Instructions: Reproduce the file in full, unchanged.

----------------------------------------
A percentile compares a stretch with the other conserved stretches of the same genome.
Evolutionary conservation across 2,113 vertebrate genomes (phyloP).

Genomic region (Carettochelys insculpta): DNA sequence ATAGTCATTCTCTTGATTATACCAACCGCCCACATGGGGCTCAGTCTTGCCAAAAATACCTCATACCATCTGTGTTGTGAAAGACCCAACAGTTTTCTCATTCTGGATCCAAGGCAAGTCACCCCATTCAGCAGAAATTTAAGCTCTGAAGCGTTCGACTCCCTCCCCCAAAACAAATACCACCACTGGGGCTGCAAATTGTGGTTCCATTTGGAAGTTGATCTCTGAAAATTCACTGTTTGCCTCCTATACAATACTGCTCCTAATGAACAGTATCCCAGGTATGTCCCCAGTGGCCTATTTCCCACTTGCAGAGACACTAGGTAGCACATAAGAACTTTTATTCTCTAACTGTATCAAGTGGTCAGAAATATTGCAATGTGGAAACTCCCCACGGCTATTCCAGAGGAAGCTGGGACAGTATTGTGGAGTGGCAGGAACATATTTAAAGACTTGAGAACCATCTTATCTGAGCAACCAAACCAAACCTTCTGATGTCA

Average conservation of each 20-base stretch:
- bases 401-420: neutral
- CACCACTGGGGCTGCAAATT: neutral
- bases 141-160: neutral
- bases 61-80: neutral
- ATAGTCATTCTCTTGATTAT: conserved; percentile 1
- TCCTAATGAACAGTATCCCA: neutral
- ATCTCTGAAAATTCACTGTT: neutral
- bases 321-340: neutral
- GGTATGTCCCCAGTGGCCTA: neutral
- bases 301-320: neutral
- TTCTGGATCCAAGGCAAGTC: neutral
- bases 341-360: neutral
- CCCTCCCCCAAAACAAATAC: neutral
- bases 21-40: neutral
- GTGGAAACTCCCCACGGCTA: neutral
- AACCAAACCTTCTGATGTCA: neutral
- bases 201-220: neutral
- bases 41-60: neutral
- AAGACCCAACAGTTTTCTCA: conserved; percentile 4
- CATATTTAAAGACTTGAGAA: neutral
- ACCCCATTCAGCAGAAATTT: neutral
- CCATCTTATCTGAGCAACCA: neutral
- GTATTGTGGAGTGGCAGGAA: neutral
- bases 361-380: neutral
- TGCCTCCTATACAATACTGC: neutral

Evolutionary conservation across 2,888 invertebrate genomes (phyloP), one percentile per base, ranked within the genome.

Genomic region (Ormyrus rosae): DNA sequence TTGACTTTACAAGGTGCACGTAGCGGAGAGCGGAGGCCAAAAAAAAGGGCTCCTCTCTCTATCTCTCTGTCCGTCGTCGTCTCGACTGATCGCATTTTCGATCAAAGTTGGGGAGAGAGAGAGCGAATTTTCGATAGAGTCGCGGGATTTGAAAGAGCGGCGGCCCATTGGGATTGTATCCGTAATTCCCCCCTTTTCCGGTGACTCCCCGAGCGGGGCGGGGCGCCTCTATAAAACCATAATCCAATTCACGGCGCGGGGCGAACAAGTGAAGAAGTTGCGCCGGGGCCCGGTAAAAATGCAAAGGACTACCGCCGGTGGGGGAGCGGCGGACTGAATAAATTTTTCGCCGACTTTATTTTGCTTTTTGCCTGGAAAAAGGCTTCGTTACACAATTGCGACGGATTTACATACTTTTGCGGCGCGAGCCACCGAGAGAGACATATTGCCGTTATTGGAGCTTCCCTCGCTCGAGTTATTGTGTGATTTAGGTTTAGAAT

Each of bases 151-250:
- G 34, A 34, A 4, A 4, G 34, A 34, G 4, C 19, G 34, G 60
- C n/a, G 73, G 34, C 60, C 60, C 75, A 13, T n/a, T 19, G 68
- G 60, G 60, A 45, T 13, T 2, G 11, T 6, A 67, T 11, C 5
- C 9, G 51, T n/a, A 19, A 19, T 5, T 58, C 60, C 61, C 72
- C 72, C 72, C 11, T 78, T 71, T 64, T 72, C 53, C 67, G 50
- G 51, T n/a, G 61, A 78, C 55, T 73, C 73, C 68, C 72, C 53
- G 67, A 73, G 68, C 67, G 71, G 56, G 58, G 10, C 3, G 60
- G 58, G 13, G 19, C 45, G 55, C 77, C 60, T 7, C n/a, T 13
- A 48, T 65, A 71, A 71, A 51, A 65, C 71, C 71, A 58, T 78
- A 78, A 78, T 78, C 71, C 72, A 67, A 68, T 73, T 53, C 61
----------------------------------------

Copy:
A percentile compares a stretch with the other conserved stretches of the same genome.
Evolutionary conservation across 2,113 vertebrate genomes (phyloP).

Genomic region (Carettochelys insculpta): DNA sequence ATAGTCATTCTCTTGATTATACCAACCGCCCACATGGGGCTCAGTCTTGCCAAAAATACCTCATACCATCTGTGTTGTGAAAGACCCAACAGTTTTCTCATTCTGGATCCAAGGCAAGTCACCCCATTCAGCAGAAATTTAAGCTCTGAAGCGTTCGACTCCCTCCCCCAAAACAAATACCACCACTGGGGCTGCAAATTGTGGTTCCATTTGGAAGTTGATCTCTGAAAATTCACTGTTTGCCTCCTATACAATACTGCTCCTAATGAACAGTATCCCAGGTATGTCCCCAGTGGCCTATTTCCCACTTGCAGAGACACTAGGTAGCACATAAGAACTTTTATTCTCTAACTGTATCAAGTGGTCAGAAATATTGCAATGTGGAAACTCCCCACGGCTATTCCAGAGGAAGCTGGGACAGTATTGTGGAGTGGCAGGAACATATTTAAAGACTTGAGAACCATCTTATCTGAGCAACCAAACCAAACCTTCTGATGTCA

Average conservation of each 20-base stretch:
- bases 401-420: neutral
- CACCACTGGGGCTGCAAATT: neutral
- bases 141-160: neutral
- bases 61-80: neutral
- ATAGTCATTCTCTTGATTAT: conserved; percentile 1
- TCCTAATGAACAGTATCCCA: neutral
- ATCTCTGAAAATTCACTGTT: neutral
- bases 321-340: neutral
- GGTATGTCCCCAGTGGCCTA: neutral
- bases 301-320: neutral
- TTCTGGATCCAAGGCAAGTC: neutral
- bases 341-360: neutral
- CCCTCCCCCAAAACAAATAC: neutral
- bases 21-40: neutral
- GTGGAAACTCCCCACGGCTA: neutral
- AACCAAACCTTCTGATGTCA: neutral
- bases 201-220: neutral
- bases 41-60: neutral
- AAGACCCAACAGTTTTCTCA: conserved; percentile 4
- CATATTTAAAGACTTGAGAA: neutral
- ACCCCATTCAGCAGAAATTT: neutral
- CCATCTTATCTGAGCAACCA: neutral
- GTATTGTGGAGTGGCAGGAA: neutral
- bases 361-380: neutral
- TGCCTCCTATACAATACTGC: neutral

Evolutionary conservation across 2,888 invertebrate genomes (phyloP), one percentile per base, ranked within the genome.

Genomic region (Ormyrus rosae): DNA sequence TTGACTTTACAAGGTGCACGTAGCGGAGAGCGGAGGCCAAAAAAAAGGGCTCCTCTCTCTATCTCTCTGTCCGTCGTCGTCTCGACTGATCGCATTTTCGATCAAAGTTGGGGAGAGAGAGAGCGAATTTTCGATAGAGTCGCGGGATTTGAAAGAGCGGCGGCCCATTGGGATTGTATCCGTAATTCCCCCCTTTTCCGGTGACTCCCCGAGCGGGGCGGGGCGCCTCTATAAAACCATAATCCAATTCACGGCGCGGGGCGAACAAGTGAAGAAGTTGCGCCGGGGCCCGGTAAAAATGCAAAGGACTACCGCCGGTGGGGGAGCGGCGGACTGAATAAATTTTTCGCCGACTTTATTTTGCTTTTTGCCTGGAAAAAGGCTTCGTTACACAATTGCGACGGATTTACATACTTTTGCGGCGCGAGCCACCGAGAGAGACATATTGCCGTTATTGGAGCTTCCCTCGCTCGAGTTATTGTGTGATTTAGGTTTAGAAT

Each of bases 151-250:
- G 34, A 34, A 4, A 4, G 34, A 34, G 4, C 19, G 34, G 60
- C n/a, G 73, G 34, C 60, C 60, C 75, A 13, T n/a, T 19, G 68
- G 60, G 60, A 45, T 13, T 2, G 11, T 6, A 67, T 11, C 5
- C 9, G 51, T n/a, A 19, A 19, T 5, T 58, C 60, C 61, C 72
- C 72, C 72, C 11, T 78, T 71, T 64, T 72, C 53, C 67, G 50
- G 51, T n/a, G 61, A 78, C 55, T 73, C 73, C 68, C 72, C 53
- G 67, A 73, G 68, C 67, G 71, G 56, G 58, G 10, C 3, G 60
- G 58, G 13, G 19, C 45, G 55, C 77, C 60, T 7, C n/a, T 13
- A 48, T 65, A 71, A 71, A 51, A 65, C 71, C 71, A 58, T 78
- A 78, A 78, T 78, C 71, C 72, A 67, A 68, T 73, T 53, C 61